DIGGING DEEPER: ‘Seller’s Nightmare, Buyer’s Dream?’

If you’re looking to buy or a sell a home, your success may depend on where you live in the Tri-States.

Consider Macomb, Illinois. Some buyers are saving thousands of dollars on homes as the market struggles following the Illinois budget impasse.

Just outside Macomb city limits is the Georgetown subdivision with a look reminiscent of the colonial era. However, also part of the landscape — lots of "for sale" signs. 

"I think there are currently 13 to 14 houses out there on the market right now," real estate agent Steve Silberer said.

He said a few years ago, townhomes in the Georgetown subdivision would have gone for $90,000 on average, but today some are selling in the $50,000 range. That’s the kind of deal Dewayne Blair got on a townhome in the subdivision back in August.

"It’s like I couldn’t pass it up," Blair said. "It was too good of a deal."

However, for many deals in this buyer’s market, there’s a seller losing out. 

Clothing store owner John Nelson put his home on Franklin Street in Macomb up for sale last November.

"It’s been on the market close to a year now," Nelson said. "(I) definitely would have expected more showings over the summer than what we’ve seen. Since April, I’ve only had four showings."

"A normal inventory in Macomb would be like 129, 130 listings," Silberer said. "We’re right around 210 now. It’s the most I’ve seen in my history of doing real estate in Macomb."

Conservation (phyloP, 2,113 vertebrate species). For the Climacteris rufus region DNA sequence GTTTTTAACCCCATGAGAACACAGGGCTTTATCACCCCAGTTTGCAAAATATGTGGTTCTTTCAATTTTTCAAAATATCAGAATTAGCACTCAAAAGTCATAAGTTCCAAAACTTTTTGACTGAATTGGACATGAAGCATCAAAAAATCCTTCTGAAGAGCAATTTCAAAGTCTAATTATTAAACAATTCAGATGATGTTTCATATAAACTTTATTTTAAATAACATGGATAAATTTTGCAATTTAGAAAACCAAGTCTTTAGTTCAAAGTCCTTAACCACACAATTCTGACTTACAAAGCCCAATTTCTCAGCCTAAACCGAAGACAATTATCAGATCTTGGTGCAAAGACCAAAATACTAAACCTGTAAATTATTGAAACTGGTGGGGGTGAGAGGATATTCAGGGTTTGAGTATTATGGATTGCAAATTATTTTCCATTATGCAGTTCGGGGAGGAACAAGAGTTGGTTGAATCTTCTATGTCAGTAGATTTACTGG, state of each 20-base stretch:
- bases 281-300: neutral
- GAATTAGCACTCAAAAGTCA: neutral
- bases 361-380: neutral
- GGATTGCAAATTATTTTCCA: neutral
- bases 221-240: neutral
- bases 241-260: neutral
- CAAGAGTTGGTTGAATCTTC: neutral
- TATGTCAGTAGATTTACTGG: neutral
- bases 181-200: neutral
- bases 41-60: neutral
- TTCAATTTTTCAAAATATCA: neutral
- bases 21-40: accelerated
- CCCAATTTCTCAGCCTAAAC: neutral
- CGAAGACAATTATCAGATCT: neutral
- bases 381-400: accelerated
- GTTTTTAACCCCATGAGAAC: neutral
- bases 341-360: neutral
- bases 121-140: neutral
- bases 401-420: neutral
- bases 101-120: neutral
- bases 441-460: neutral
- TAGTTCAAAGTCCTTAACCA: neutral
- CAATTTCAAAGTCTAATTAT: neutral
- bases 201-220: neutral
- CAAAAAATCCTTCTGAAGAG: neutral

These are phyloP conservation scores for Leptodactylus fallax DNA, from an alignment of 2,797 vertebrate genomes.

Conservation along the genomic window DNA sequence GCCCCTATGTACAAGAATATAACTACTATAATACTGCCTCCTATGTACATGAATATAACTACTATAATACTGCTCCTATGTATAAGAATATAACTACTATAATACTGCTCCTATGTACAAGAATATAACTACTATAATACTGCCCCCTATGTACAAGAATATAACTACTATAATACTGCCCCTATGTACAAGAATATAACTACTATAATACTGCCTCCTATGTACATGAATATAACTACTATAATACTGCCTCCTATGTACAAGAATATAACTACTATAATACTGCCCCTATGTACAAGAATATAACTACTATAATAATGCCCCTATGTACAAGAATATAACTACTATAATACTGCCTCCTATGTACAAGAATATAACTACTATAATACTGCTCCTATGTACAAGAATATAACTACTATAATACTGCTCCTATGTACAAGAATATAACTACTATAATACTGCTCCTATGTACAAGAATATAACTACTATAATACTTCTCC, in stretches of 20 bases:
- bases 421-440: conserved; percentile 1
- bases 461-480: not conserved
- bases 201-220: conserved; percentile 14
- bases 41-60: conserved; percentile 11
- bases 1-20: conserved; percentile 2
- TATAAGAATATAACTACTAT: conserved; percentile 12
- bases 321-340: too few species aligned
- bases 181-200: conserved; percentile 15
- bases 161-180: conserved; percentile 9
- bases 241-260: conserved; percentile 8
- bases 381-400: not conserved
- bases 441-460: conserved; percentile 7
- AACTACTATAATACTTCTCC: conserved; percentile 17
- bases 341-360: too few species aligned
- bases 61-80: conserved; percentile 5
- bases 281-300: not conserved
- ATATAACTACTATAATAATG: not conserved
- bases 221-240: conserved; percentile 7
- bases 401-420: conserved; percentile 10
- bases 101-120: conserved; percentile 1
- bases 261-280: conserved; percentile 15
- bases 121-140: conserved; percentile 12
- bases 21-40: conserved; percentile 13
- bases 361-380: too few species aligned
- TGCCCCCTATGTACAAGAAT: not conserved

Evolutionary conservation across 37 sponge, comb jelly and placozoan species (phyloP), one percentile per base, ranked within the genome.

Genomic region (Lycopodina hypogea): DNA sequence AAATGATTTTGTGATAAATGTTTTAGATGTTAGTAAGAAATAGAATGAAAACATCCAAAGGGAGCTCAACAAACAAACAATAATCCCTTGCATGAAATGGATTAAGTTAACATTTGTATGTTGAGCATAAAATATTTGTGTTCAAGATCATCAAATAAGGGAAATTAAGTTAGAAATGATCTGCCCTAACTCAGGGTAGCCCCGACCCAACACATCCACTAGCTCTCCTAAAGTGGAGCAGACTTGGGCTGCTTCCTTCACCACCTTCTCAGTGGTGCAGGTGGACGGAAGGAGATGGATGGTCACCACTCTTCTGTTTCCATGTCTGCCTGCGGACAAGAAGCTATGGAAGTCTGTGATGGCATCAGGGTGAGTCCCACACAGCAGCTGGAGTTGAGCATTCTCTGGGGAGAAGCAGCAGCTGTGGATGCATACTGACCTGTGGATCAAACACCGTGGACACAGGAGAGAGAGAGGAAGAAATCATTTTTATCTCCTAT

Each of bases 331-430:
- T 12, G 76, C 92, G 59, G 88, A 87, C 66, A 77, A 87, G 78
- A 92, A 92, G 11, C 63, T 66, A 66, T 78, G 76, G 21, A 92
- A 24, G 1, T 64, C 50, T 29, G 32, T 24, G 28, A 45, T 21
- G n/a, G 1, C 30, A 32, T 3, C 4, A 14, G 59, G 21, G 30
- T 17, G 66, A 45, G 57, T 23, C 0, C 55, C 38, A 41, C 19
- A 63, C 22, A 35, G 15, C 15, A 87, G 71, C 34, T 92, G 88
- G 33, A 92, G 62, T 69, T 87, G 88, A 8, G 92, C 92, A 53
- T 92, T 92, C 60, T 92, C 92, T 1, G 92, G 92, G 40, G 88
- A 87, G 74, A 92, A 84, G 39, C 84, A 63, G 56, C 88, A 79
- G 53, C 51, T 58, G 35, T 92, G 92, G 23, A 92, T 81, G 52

He said the average time homes for sale are on the market in Macomb is about 195 days or six and a half months. Some homes are on the market longer than that. 

I’ve got some houses that sat for two years. (I tell them to) Just to hang in there, it’ll happen.

Silberer acknowledges the solution is often dropping the price. That’s exactly what John Nelson did. 

"Just this last week, (I) lowered the price again," Nelson said. "I’m not in a have-to-sell situation. Again (I’m) just downsizing, so (I’m) being patient with it."

"If I had a house on the market and I had to sell it, I would probably think there’s a crisis, there’s no doubt about it," Macomb Mayor Mike Inman said.

Macomb has seen a drop in home prices, extra inventory and there are several vacant homes. You can see a few vacant homes close to Western Illinois University.

"I’ve said it more than once. that as Western goes, so goes Macomb," Mayor Inman said.

That certainly plays into the housing market. Illinois’ more than two-year budget impasse ended just a few months ago and many Illinois universities are still feeling the effects of declining enrollment.

At WIU, enrollment is down nine percent overall this year. It’s also down roughly 15 percent for this year’s freshman class. After more than 100 layoffs at the university in spring 2016, WIU officials said they brought back most of those employees, but nearly 30 others were laid off. Some moved to find work. Fast forward to 2017, WIU is taking steps to retain and recruit students.

The university said there are also efforts to hire more employees.